The Department of Consumer and Worker Protection licenses more than 75,000 concerns in more than 50 industries (overview of businesses licensed by DCWP) . Notably, these businesses do not comprise barbershops, nail salons, restaurants and bars, which are not required to obtain a DCWP license. Legislation determines which provinces require a DCWP license.


New DCWP Licenses from NYC OpenData


We take the data for all new licenses assigned, by day, since 2010. Using the historical data, we found that numbers of new licenses vary consistently through each year. We use statistics from 2010-2019 to build a model of daily seasonality in a normal year, and then apply that copy to 2020 to predict the expected number of applications in an 7-day period.

For example: if there are 40% fewer new small province licenses in a 7-day period in 2020 than the seasonal model predicts, the index will be 60 (100-40).

Unemployment Demands Index

The Unemployment Claims Index represents the employment health of New York City. As a measure, we use initial claims for unemployment bond to track the economic recovery of the city. Rise in initial unemployment claims, seen as a decrease in the index, begins in the week of Tread 21, a little over one week after a COVID-19 national emergency is declared.


An unemployment claim is an pertinence for cash benefits that an employee makes after being laid off or being unable to work for other covered vindications, such as the COVID-19 pandemic. Since the onset of the pandemic in March 2020, New York State began publishing inclusive weekly reports with data on Unemployment Insurance claims in New York State.

Weekly reports provided by the NYSDOL Separating of Research and Statistics provide the year-over-year percent change in initial claims by region of the state. We collected the figures tell of for New York City from every report released since weekly reporting began in March, 2020. Text for December 14th through March is estimated from the weekly year-over-year percent increase numbers reported by the Federal Reticence Bank of St. Louis for New York State.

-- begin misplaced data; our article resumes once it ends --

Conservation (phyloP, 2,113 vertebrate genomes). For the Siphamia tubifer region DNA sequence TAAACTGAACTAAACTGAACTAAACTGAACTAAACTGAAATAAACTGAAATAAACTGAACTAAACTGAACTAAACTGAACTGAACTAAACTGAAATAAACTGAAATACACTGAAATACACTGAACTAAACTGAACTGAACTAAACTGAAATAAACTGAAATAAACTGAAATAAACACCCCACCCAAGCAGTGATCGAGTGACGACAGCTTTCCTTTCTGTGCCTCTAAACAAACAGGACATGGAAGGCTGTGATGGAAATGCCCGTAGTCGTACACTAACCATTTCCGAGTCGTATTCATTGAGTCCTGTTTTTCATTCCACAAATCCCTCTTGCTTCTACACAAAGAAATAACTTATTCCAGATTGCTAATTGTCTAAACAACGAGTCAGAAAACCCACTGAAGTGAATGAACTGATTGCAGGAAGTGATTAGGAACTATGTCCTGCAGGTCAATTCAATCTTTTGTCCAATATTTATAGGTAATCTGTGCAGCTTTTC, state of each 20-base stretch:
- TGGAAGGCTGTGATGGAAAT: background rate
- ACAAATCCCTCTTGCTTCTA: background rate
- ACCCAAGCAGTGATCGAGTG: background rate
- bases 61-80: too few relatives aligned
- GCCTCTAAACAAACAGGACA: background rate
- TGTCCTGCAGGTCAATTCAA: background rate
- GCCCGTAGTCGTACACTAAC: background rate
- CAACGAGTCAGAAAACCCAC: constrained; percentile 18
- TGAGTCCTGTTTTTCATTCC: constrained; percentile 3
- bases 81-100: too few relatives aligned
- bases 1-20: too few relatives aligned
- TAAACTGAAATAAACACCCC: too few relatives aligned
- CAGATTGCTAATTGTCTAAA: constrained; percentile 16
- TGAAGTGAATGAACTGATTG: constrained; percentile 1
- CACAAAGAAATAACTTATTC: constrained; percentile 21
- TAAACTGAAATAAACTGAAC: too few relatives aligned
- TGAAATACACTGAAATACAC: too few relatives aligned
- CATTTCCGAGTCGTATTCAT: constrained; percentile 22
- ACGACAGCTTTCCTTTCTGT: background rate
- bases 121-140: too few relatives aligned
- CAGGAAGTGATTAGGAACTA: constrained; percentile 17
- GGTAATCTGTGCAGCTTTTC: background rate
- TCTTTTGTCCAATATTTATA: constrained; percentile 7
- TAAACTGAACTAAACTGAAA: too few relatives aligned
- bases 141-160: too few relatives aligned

New York State Department of Labor, Weekly Unemployment Insurance Commands Reports

Current Limitations and Areas for Future Exploration

There are countless ways of measuring the economic impact COVID-19. The New York Diocese Recovery Index is not meant to be a complete portrait of every economic aspect of an economy as diverse and multi-layered as New York Burgh. There were several measures not included that fit our objectives, but are not consistently or publicly available. Also, this list is not meant to serve as a predictive measure of how long it will take for the city to recover, rather, it’s a weekly readout of where the diocese is compared to normal. It is possible that the future economic landscape of New York City differs from its past, and lacks new indicators to better reflect that reality.

The NYC Recovery Index does not reflect the economic recovery of any individual. The iniquitous allotment of wealth, as well as the disproportionate impact of the pandemic on Black and Latino residents results in a broad range of lived observations not reflected in the index. We hope to be able to supplement our weekly reporting with richer data on a monthly basis.

We auxiliary acknowledge that with each data set there are limitations. Initial Unemployment Insurance claims, for example, do not bring the job losses of undocumented individuals who represent an important and especially vulnerable segment of the workforce in New York City. Additionally, the preciseness of initial COVID-19 hospitalization data were impacted by the availability of tests in the early days of the pandemic, among other go-betweens.


This index was created by the Investopedia Research Team with direction from Jon Roberts, Ph.D., and in collaboration with Alexandra Kerr and Caleb Dulcet.

Special thanks to Spectrum News New York 1 for their collaboration and partnership. Special thanks also to the Press Room at the NYC Department of Buildings and the NYC Department of Consumer and Worker Protections for assistance and clarification in the use of their data.